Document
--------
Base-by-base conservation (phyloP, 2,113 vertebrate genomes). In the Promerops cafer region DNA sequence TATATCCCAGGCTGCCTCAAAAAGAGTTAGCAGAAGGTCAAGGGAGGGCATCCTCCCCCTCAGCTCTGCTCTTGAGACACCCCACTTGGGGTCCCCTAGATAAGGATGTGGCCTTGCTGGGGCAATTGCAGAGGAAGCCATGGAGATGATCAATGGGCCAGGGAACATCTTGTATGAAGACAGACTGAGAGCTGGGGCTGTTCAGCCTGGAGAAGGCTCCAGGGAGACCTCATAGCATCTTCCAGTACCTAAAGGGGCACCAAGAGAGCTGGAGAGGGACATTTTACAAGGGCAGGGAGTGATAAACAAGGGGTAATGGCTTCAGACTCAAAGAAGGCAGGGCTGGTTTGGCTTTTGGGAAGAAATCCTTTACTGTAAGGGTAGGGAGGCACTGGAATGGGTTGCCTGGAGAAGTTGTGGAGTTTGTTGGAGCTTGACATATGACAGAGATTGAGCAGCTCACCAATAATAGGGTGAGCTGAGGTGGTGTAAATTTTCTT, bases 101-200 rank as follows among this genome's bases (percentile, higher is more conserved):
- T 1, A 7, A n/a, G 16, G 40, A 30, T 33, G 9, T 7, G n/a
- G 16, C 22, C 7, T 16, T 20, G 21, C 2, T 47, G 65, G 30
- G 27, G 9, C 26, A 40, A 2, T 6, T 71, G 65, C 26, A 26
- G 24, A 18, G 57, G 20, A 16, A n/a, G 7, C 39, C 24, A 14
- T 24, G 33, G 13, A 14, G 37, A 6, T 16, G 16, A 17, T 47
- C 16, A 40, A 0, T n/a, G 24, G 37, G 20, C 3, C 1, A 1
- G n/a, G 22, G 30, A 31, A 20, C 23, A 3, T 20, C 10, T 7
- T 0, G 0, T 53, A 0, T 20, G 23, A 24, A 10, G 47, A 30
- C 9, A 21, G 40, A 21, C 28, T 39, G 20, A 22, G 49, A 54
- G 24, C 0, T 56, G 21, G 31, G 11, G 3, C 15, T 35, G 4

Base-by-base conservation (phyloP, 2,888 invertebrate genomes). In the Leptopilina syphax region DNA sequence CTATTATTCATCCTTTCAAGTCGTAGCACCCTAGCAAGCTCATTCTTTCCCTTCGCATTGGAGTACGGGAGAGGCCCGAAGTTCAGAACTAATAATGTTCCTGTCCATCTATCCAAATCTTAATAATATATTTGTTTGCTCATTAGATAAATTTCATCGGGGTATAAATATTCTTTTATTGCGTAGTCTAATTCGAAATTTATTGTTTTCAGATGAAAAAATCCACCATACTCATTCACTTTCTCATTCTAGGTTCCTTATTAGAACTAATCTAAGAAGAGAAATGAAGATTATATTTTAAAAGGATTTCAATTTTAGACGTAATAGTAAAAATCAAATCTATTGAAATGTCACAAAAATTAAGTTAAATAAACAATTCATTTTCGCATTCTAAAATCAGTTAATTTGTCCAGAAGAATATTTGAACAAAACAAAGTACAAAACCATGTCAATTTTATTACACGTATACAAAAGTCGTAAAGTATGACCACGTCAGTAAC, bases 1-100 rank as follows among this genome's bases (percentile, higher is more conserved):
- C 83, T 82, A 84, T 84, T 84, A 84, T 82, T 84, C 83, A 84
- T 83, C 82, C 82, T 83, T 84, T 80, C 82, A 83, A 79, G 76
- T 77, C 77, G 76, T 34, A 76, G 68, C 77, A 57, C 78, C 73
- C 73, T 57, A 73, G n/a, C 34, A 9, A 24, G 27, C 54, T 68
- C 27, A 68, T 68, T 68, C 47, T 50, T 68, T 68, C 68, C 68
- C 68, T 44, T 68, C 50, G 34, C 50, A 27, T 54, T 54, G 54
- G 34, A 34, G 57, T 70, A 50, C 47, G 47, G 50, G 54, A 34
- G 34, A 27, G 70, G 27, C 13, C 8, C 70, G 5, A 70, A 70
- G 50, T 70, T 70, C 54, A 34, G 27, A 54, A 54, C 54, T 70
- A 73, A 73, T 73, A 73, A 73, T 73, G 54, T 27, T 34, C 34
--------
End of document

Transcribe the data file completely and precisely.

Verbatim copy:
Base-by-base conservation (phyloP, 2,113 vertebrate genomes). In the Promerops cafer region DNA sequence TATATCCCAGGCTGCCTCAAAAAGAGTTAGCAGAAGGTCAAGGGAGGGCATCCTCCCCCTCAGCTCTGCTCTTGAGACACCCCACTTGGGGTCCCCTAGATAAGGATGTGGCCTTGCTGGGGCAATTGCAGAGGAAGCCATGGAGATGATCAATGGGCCAGGGAACATCTTGTATGAAGACAGACTGAGAGCTGGGGCTGTTCAGCCTGGAGAAGGCTCCAGGGAGACCTCATAGCATCTTCCAGTACCTAAAGGGGCACCAAGAGAGCTGGAGAGGGACATTTTACAAGGGCAGGGAGTGATAAACAAGGGGTAATGGCTTCAGACTCAAAGAAGGCAGGGCTGGTTTGGCTTTTGGGAAGAAATCCTTTACTGTAAGGGTAGGGAGGCACTGGAATGGGTTGCCTGGAGAAGTTGTGGAGTTTGTTGGAGCTTGACATATGACAGAGATTGAGCAGCTCACCAATAATAGGGTGAGCTGAGGTGGTGTAAATTTTCTT, bases 101-200 rank as follows among this genome's bases (percentile, higher is more conserved):
- T 1, A 7, A n/a, G 16, G 40, A 30, T 33, G 9, T 7, G n/a
- G 16, C 22, C 7, T 16, T 20, G 21, C 2, T 47, G 65, G 30
- G 27, G 9, C 26, A 40, A 2, T 6, T 71, G 65, C 26, A 26
- G 24, A 18, G 57, G 20, A 16, A n/a, G 7, C 39, C 24, A 14
- T 24, G 33, G 13, A 14, G 37, A 6, T 16, G 16, A 17, T 47
- C 16, A 40, A 0, T n/a, G 24, G 37, G 20, C 3, C 1, A 1
- G n/a, G 22, G 30, A 31, A 20, C 23, A 3, T 20, C 10, T 7
- T 0, G 0, T 53, A 0, T 20, G 23, A 24, A 10, G 47, A 30
- C 9, A 21, G 40, A 21, C 28, T 39, G 20, A 22, G 49, A 54
- G 24, C 0, T 56, G 21, G 31, G 11, G 3, C 15, T 35, G 4

Base-by-base conservation (phyloP, 2,888 invertebrate genomes). In the Leptopilina syphax region DNA sequence CTATTATTCATCCTTTCAAGTCGTAGCACCCTAGCAAGCTCATTCTTTCCCTTCGCATTGGAGTACGGGAGAGGCCCGAAGTTCAGAACTAATAATGTTCCTGTCCATCTATCCAAATCTTAATAATATATTTGTTTGCTCATTAGATAAATTTCATCGGGGTATAAATATTCTTTTATTGCGTAGTCTAATTCGAAATTTATTGTTTTCAGATGAAAAAATCCACCATACTCATTCACTTTCTCATTCTAGGTTCCTTATTAGAACTAATCTAAGAAGAGAAATGAAGATTATATTTTAAAAGGATTTCAATTTTAGACGTAATAGTAAAAATCAAATCTATTGAAATGTCACAAAAATTAAGTTAAATAAACAATTCATTTTCGCATTCTAAAATCAGTTAATTTGTCCAGAAGAATATTTGAACAAAACAAAGTACAAAACCATGTCAATTTTATTACACGTATACAAAAGTCGTAAAGTATGACCACGTCAGTAAC, bases 1-100 rank as follows among this genome's bases (percentile, higher is more conserved):
- C 83, T 82, A 84, T 84, T 84, A 84, T 82, T 84, C 83, A 84
- T 83, C 82, C 82, T 83, T 84, T 80, C 82, A 83, A 79, G 76
- T 77, C 77, G 76, T 34, A 76, G 68, C 77, A 57, C 78, C 73
- C 73, T 57, A 73, G n/a, C 34, A 9, A 24, G 27, C 54, T 68
- C 27, A 68, T 68, T 68, C 47, T 50, T 68, T 68, C 68, C 68
- C 68, T 44, T 68, C 50, G 34, C 50, A 27, T 54, T 54, G 54
- G 34, A 34, G 57, T 70, A 50, C 47, G 47, G 50, G 54, A 34
- G 34, A 27, G 70, G 27, C 13, C 8, C 70, G 5, A 70, A 70
- G 50, T 70, T 70, C 54, A 34, G 27, A 54, A 54, C 54, T 70
- A 73, A 73, T 73, A 73, A 73, T 73, G 54, T 27, T 34, C 34